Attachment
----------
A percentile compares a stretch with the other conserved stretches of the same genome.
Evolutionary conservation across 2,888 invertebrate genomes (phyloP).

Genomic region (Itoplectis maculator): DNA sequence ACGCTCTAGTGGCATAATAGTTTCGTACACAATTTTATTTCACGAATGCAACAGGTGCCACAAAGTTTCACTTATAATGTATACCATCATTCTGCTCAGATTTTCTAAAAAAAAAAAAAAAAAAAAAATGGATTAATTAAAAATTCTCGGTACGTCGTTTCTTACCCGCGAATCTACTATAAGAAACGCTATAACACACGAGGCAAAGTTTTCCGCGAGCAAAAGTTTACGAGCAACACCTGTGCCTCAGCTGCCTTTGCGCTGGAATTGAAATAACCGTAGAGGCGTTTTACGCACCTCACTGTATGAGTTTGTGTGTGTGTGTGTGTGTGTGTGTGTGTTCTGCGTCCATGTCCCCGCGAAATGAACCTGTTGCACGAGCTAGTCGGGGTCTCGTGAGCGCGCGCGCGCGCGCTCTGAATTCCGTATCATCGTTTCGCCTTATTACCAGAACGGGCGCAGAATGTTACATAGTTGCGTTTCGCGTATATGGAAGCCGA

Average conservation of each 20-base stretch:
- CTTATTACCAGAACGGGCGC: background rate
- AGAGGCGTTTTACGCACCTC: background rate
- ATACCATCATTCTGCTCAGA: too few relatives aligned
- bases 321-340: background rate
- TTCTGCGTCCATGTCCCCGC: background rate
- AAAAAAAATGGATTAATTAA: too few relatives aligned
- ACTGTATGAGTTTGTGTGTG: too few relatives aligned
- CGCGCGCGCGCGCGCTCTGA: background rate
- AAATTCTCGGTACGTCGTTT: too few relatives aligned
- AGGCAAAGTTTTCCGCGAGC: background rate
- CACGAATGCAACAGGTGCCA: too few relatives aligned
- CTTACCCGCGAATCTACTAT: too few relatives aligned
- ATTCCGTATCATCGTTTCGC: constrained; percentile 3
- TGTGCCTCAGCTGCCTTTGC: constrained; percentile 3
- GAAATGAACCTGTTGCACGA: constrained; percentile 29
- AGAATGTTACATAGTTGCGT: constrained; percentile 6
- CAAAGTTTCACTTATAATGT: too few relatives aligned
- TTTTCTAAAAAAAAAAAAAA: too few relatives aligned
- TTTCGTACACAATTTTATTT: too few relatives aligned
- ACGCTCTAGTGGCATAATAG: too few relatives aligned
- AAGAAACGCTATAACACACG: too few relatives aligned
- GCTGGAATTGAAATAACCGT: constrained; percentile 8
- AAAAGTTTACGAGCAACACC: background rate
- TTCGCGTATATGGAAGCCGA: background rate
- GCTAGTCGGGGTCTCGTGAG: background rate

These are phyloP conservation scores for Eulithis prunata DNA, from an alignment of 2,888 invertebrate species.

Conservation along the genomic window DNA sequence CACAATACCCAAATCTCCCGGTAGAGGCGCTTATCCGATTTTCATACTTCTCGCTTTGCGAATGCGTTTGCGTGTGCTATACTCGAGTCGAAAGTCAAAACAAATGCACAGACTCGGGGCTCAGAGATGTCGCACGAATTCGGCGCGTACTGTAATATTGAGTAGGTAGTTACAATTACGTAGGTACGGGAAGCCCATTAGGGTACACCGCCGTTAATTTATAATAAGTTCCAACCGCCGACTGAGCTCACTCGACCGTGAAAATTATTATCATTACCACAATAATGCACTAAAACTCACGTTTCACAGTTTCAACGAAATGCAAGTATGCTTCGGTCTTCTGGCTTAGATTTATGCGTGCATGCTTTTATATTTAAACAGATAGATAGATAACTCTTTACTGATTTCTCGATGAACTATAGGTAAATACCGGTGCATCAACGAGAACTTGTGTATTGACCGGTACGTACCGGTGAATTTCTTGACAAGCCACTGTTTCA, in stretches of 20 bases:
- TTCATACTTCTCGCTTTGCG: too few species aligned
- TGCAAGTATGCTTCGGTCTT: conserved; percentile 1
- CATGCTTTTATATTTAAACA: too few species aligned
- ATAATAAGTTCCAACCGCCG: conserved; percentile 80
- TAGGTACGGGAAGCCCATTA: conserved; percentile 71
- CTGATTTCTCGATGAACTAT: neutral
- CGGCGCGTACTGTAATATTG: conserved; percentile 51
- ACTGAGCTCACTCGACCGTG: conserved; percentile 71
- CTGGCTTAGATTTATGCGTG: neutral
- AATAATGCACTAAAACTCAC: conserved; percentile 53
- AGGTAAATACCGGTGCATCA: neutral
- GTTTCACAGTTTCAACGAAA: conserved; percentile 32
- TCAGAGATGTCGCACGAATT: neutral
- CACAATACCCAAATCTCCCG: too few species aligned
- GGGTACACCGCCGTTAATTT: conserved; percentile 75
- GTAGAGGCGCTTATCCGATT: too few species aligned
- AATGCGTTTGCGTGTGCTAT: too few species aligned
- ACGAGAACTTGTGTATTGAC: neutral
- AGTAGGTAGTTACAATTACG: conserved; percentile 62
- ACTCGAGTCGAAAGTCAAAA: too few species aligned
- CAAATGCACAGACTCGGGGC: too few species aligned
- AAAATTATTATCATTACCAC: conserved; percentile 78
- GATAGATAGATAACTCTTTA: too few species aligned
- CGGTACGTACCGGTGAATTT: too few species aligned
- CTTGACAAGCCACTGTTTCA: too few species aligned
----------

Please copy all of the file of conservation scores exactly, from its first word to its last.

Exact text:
A percentile compares a stretch with the other conserved stretches of the same genome.
Evolutionary conservation across 2,888 invertebrate genomes (phyloP).

Genomic region (Itoplectis maculator): DNA sequence ACGCTCTAGTGGCATAATAGTTTCGTACACAATTTTATTTCACGAATGCAACAGGTGCCACAAAGTTTCACTTATAATGTATACCATCATTCTGCTCAGATTTTCTAAAAAAAAAAAAAAAAAAAAAATGGATTAATTAAAAATTCTCGGTACGTCGTTTCTTACCCGCGAATCTACTATAAGAAACGCTATAACACACGAGGCAAAGTTTTCCGCGAGCAAAAGTTTACGAGCAACACCTGTGCCTCAGCTGCCTTTGCGCTGGAATTGAAATAACCGTAGAGGCGTTTTACGCACCTCACTGTATGAGTTTGTGTGTGTGTGTGTGTGTGTGTGTGTGTTCTGCGTCCATGTCCCCGCGAAATGAACCTGTTGCACGAGCTAGTCGGGGTCTCGTGAGCGCGCGCGCGCGCGCTCTGAATTCCGTATCATCGTTTCGCCTTATTACCAGAACGGGCGCAGAATGTTACATAGTTGCGTTTCGCGTATATGGAAGCCGA

Average conservation of each 20-base stretch:
- CTTATTACCAGAACGGGCGC: background rate
- AGAGGCGTTTTACGCACCTC: background rate
- ATACCATCATTCTGCTCAGA: too few relatives aligned
- bases 321-340: background rate
- TTCTGCGTCCATGTCCCCGC: background rate
- AAAAAAAATGGATTAATTAA: too few relatives aligned
- ACTGTATGAGTTTGTGTGTG: too few relatives aligned
- CGCGCGCGCGCGCGCTCTGA: background rate
- AAATTCTCGGTACGTCGTTT: too few relatives aligned
- AGGCAAAGTTTTCCGCGAGC: background rate
- CACGAATGCAACAGGTGCCA: too few relatives aligned
- CTTACCCGCGAATCTACTAT: too few relatives aligned
- ATTCCGTATCATCGTTTCGC: constrained; percentile 3
- TGTGCCTCAGCTGCCTTTGC: constrained; percentile 3
- GAAATGAACCTGTTGCACGA: constrained; percentile 29
- AGAATGTTACATAGTTGCGT: constrained; percentile 6
- CAAAGTTTCACTTATAATGT: too few relatives aligned
- TTTTCTAAAAAAAAAAAAAA: too few relatives aligned
- TTTCGTACACAATTTTATTT: too few relatives aligned
- ACGCTCTAGTGGCATAATAG: too few relatives aligned
- AAGAAACGCTATAACACACG: too few relatives aligned
- GCTGGAATTGAAATAACCGT: constrained; percentile 8
- AAAAGTTTACGAGCAACACC: background rate
- TTCGCGTATATGGAAGCCGA: background rate
- GCTAGTCGGGGTCTCGTGAG: background rate

These are phyloP conservation scores for Eulithis prunata DNA, from an alignment of 2,888 invertebrate species.

Conservation along the genomic window DNA sequence CACAATACCCAAATCTCCCGGTAGAGGCGCTTATCCGATTTTCATACTTCTCGCTTTGCGAATGCGTTTGCGTGTGCTATACTCGAGTCGAAAGTCAAAACAAATGCACAGACTCGGGGCTCAGAGATGTCGCACGAATTCGGCGCGTACTGTAATATTGAGTAGGTAGTTACAATTACGTAGGTACGGGAAGCCCATTAGGGTACACCGCCGTTAATTTATAATAAGTTCCAACCGCCGACTGAGCTCACTCGACCGTGAAAATTATTATCATTACCACAATAATGCACTAAAACTCACGTTTCACAGTTTCAACGAAATGCAAGTATGCTTCGGTCTTCTGGCTTAGATTTATGCGTGCATGCTTTTATATTTAAACAGATAGATAGATAACTCTTTACTGATTTCTCGATGAACTATAGGTAAATACCGGTGCATCAACGAGAACTTGTGTATTGACCGGTACGTACCGGTGAATTTCTTGACAAGCCACTGTTTCA, in stretches of 20 bases:
- TTCATACTTCTCGCTTTGCG: too few species aligned
- TGCAAGTATGCTTCGGTCTT: conserved; percentile 1
- CATGCTTTTATATTTAAACA: too few species aligned
- ATAATAAGTTCCAACCGCCG: conserved; percentile 80
- TAGGTACGGGAAGCCCATTA: conserved; percentile 71
- CTGATTTCTCGATGAACTAT: neutral
- CGGCGCGTACTGTAATATTG: conserved; percentile 51
- ACTGAGCTCACTCGACCGTG: conserved; percentile 71
- CTGGCTTAGATTTATGCGTG: neutral
- AATAATGCACTAAAACTCAC: conserved; percentile 53
- AGGTAAATACCGGTGCATCA: neutral
- GTTTCACAGTTTCAACGAAA: conserved; percentile 32
- TCAGAGATGTCGCACGAATT: neutral
- CACAATACCCAAATCTCCCG: too few species aligned
- GGGTACACCGCCGTTAATTT: conserved; percentile 75
- GTAGAGGCGCTTATCCGATT: too few species aligned
- AATGCGTTTGCGTGTGCTAT: too few species aligned
- ACGAGAACTTGTGTATTGAC: neutral
- AGTAGGTAGTTACAATTACG: conserved; percentile 62
- ACTCGAGTCGAAAGTCAAAA: too few species aligned
- CAAATGCACAGACTCGGGGC: too few species aligned
- AAAATTATTATCATTACCAC: conserved; percentile 78
- GATAGATAGATAACTCTTTA: too few species aligned
- CGGTACGTACCGGTGAATTT: too few species aligned
- CTTGACAAGCCACTGTTTCA: too few species aligned